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How to help poorer countries kick COVID-19 vaccination efforts into high gear

Waiving patent rights to life-saving vaccines is an extraordinary, but necessary, step to ending the worldwide pandemic.

A sign announcing a shortage of COVID-19 vaccine hangs on the gate of a vaccination center in Mumbai, India on April 8, 2021. India is leading an effort to waive vaccine patent protections so more countries can manufacture the vaccine themselves.
A sign announcing a shortage of COVID-19 vaccine hangs on the gate of a vaccination center in Mumbai, India on April 8, 2021. India is leading an effort to waive vaccine patent protections so more countries can manufacture the vaccine themselves.
Rafiq Maqbool/AP Photos

We Americans are lucky.

Whatever roadblocks many of us may have encountered in scheduling COVID-19 vaccine appointments, Americans are now receiving their shots at a rate of 3.6 million per day. About 23% of us are now fully vaccinated, and by mid-July that number should reach 70%, the minimum threshold for herd immunity against the disease.

People in dozens of developing countries are not nearly so lucky. In more than 85 countries in Africa, Asia and South America, according to an estimate by The Economist, people will not have widespread access to COVID-19 vaccines until late next year, or even 2023.

To end the global health crisis of COVID-19, wealthier countries — led by the U.S., the richest and most powerful — should more aggressively assist every nation in achieving widespread and timely access to the vaccines.

We urge the Biden administration to listen to members of Congress, including Rep. Jan Schakowsky of Illinois, who are backing a proposal already before the World Trade Organization to temporarily waive certain vaccine patent rights so that less fortunate countries can manufacture the vaccines locally.

Lives depend on it. So too, does the world economy.

Earlier this month, more than 60 lawmakers wrote a letter to President Joe Biden asking him to back the proposal, first made to the WTO in October 2020 by India and South Africa on behalf of a group of some 100 countries.

“We’re spending lots of money to save the hospitality industry, the airlines, travel,” Schakowsky said at a recent House hearing. “It will all come to naught if the rest of the world is not protected.”

Extraordinary crisis

As things stand, countries that want to manufacture any one of seven COVID-19 vaccines that have been rolled out worldwide must negotiate licensing agreements with the vaccines’ developers, who hold the patent rights.

Under normal circumstances, we would likely defend that requirement. Drug developers are understandably fiercely protective of their intellectual property and patent rights. They bank on those protections to block competition while trying to recoup the huge investments needed — an estimated $1.3 billion, on average — to develop a new drug and bring it to market.

So when the CEO of a Bangladeshi drug company reached out to three of the COVID-19 vaccine developers to propose a deal — his company could manufacture hundreds of millions of doses for people in Asia — it’s really no surprise that nobody even returned his emails.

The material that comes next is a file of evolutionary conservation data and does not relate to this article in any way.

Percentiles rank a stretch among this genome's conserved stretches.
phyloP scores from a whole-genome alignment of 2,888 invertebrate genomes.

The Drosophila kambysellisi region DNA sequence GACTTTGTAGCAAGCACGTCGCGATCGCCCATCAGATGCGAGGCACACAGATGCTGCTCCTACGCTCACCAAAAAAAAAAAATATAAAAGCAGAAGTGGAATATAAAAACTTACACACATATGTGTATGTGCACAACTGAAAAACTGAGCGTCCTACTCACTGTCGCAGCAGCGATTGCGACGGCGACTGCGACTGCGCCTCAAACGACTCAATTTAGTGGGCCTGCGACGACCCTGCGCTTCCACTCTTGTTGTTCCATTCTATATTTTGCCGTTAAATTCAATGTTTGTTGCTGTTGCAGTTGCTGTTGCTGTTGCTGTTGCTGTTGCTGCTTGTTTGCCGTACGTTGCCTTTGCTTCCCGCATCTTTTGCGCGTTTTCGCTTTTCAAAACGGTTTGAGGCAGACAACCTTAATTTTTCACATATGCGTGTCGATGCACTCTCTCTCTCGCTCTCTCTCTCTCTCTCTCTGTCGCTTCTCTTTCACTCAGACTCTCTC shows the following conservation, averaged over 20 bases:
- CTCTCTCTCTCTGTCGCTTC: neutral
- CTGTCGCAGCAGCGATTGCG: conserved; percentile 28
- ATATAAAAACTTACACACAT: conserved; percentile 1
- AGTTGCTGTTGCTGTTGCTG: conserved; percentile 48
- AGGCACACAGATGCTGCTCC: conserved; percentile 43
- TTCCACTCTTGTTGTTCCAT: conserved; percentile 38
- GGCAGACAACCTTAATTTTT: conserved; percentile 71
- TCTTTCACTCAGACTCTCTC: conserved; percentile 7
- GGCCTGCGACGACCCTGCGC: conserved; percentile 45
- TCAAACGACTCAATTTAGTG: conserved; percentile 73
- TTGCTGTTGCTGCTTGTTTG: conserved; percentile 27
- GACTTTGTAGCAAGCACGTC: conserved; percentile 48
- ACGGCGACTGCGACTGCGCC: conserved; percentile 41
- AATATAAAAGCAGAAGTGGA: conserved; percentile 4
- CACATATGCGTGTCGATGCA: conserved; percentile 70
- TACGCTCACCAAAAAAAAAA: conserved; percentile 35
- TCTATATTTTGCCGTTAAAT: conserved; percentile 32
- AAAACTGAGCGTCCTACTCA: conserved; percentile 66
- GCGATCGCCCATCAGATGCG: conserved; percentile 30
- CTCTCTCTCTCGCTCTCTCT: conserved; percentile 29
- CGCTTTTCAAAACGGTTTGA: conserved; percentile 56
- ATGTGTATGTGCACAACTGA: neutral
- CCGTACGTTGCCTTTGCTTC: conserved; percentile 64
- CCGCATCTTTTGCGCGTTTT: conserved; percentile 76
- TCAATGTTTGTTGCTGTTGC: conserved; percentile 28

But a global pandemic is not normal circumstances. It requires an extraordinary response. That should include temporarily waiving patent rights, however much vaccine developers — who are pressuring Biden — might fight it.

Remember too, that COVID-19 vaccine research and development has been heavily subsidized by billions of dollars in government spending here and abroad. Taxpayers, not the pharmaceutical companies, took the big financial risk. The vaccines’ developers really have little or no investment, this time around, that they must recoup.

Saving lives comes first

The Trump administration, no doubt heeding objections from the pharmaceutical industry, was quick to block the TRIPS (Trade-Related Aspects of Intellectual Property) waiver proposal made last fall. The European Union and a handful of other wealthier countries followed suit.

As the world’s most powerful country, the U.S. has an obligation to show leadership and reverse course. As those pro-waiver members of Congress wrote to Biden, “we must make vaccines, testing and treatments available everywhere if we are going to crush the virus anywhere.”

The Pharmaceutical Research and Manufacturers of America, a leading trade group, has argued in a letter to Biden that wealthy countries already are making an effort to supply the developing world with more vaccines. And the trade group insists that a lack of production capacity in less developed countries, not patent protections, has been the real problem.

That might be a more convincing argument — gee, whiz, we’re already doing our best to address global inequities — if the wealthiest nations in the world had not already scooped up more than half of the supply of existing vaccine doses. And who will be getting future supplies of the vaccines if, as Dr. Anthony Fauci has warned, people who already have been vaccinated need booster shots in six months to a year?

Lives, not profits, must come first.

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